In his report to the Foreign Office dated 16 June 1899, Major General. H. Chermside, the British Commissioner in Crete, stated that: “A successful postal service of three lines runs all over the province three times weekly, and twice weekly takes mail to and from the French secteur.” Similar services existed in the French, Italian and, for a brief period, Russian sectors of the island. It was a symptom of the failure of the Ottoman Empire to provide an adequate infrastructure on Crete that prior to the international occupation of the island, the most reliable postal serviced was operated by the Austrian Hungarian Empire which, according to one source, had “ … three post offices, in Chania, Heraklion and Rethymno, operat[ing] from 1890 until 1914, replacing earlier Austrian Lloyd postal agencies and official Austrian postal agencies which operated in turn in these towns starting in 1837 and 1845 respectively.”
The origins of the British postal service are to be found in ‘Circular Memorandum No.6’ issued on 22 November 1898 on Chremside’s behalf to the District Commissioners within the British sector and calling for the setting up of six receiving offices, each one staffed by a “…man of confidence, recommended locally” who ‘…must be able , besides reading and writing Greek, to read European adresses.” For receiving the mail, despatching it and selling stamps, it was proposed to pay him a salary of either 30 or 40 francs* per month, depending on the location. A few days later a further circular, No.9, made it clear that the British postal system was to make use of the existing Austro-Hungarian service, the Austrian post office in Candia (Iraklion) being the central office; the reliance on the Austrian service was to the extent that they would provide the new postmen with sealing wax, string, packing paper as well as a seal for the Postmaster. The British service was shortlived running from November 1898 to July 1899 but at least for part of that period, up until 28 February 1899 (O.S.), it made a profit of £163.0.2d.
The first British stamps were ordered from a firm in Athens but failed to arrive in time and so, as an interim measure, some 3000 bright violet, hand printed stamps, based on a design produced by the Austrian Director of Post in Candia, were produced.
The definitive stamps eventually arrived in December 1898.
As would be expected given that Crete was still technically Ottoman, the value of the stamps was defined the currency of the Ottoman Empire and the initial stamps were worth 10 or 20 ‘Parades’, the British spelling of ‘paras’; 40 paras making one piaster, and approximately 112 piastres making £1 sterling. An inland letter within the British sector cost 10 or 20 paras depending on its nature and an international letter, or one to another international zone of occupation, cost 1 piastre.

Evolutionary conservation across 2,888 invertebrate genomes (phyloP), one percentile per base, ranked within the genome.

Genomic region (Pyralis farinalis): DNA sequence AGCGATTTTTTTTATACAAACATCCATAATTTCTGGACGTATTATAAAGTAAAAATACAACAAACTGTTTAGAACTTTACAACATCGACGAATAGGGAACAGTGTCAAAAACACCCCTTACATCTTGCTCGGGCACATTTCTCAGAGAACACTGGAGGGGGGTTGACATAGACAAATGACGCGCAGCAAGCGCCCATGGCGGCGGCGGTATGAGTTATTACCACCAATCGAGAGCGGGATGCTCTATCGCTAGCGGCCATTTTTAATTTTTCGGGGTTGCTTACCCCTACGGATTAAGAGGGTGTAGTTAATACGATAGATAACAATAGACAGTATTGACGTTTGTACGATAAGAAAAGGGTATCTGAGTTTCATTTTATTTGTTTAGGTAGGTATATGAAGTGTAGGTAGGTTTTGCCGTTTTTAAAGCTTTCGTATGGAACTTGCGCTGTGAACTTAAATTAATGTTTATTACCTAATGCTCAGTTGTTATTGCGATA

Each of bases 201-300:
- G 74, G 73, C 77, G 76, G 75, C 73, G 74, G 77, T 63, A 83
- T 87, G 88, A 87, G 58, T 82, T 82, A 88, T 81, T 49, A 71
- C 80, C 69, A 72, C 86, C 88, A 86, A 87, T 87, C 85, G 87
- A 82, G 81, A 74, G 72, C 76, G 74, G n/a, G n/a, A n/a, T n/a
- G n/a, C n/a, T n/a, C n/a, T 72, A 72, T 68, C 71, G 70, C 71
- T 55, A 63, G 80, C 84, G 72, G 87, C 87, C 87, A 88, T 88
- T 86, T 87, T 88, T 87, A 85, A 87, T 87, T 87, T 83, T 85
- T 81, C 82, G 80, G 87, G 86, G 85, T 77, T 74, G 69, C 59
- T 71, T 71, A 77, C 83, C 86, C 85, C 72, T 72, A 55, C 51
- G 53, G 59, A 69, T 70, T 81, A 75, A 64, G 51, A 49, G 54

Some idea of the complexity of selling the stamps on an island occupied by four European countries yet still in 1898/1899, in theory at least, operating within the Ottoman Empire, can be seen from the fact that, presumably in order to avoid currency speculation, the British authorities found it necessary to lay down an official exchange rate for the purchase of stamps: 1 silver medjidie bought 20 piastres worth of stamps, £1 sterling 120 piastres and 1 Gold Napoleon (20 francs) bought 95 piastres. (Given the level of poverty on the island at that time, it’s difficult to see that anyone other than a currency speculator would be interested in buying that many stamps or even in a position to do so.)
The British postal service, which delivered mail free for British, and latterly French, troops on the island, remained in operation until 24 July 1899, the stamps continuing in circulation and use until 1st March 1900. The other occupying Powers maintained their postal services for longer, the Italian service finishing only in 1914.
A word of caution! If you are tempted to buy one of the many British stamps from this period that are on offer on the internet, be aware that many of the stamps alleged to have been issued by the British in Crete, and the other powers, that are offered for sale are fake! (The ones shown above are probably fakes also!)
*Note on Currency.
Very approximate exchange rates in 1898
£1= 112 piastres
1 franc = 4.75 piastres (1 gold Napoleon = 20 francs)
40 Paras = 1 piastre
1 medjidie = 19 piastre
 1899 [C.9422] Turkey. No. 2 (1899). Report by Her Majesty’s Commissioner in Crete on the Provisional British Administration of the Province of Candia.
 1899 [C.9422] Turkey. No. 2 (1899). Report by Her Majesty’s Commissioner in Crete on the Provisional British Administration of the Province of Candia. Circular Memorandum No.6 in Inclosure 1
 Ibid. Circular memorandum No.9 in Inclosure 1.
 Ibid. Circular Memorandum No.39 in Inclosure 1.
 1899 [C.9422] Turkey. No. 2 (1899). Report by Her Majesty’s Commissioner in Crete on the Provisional British Administration of the Province of Candia. Circular Memorandum No.9 in Inclosure 1.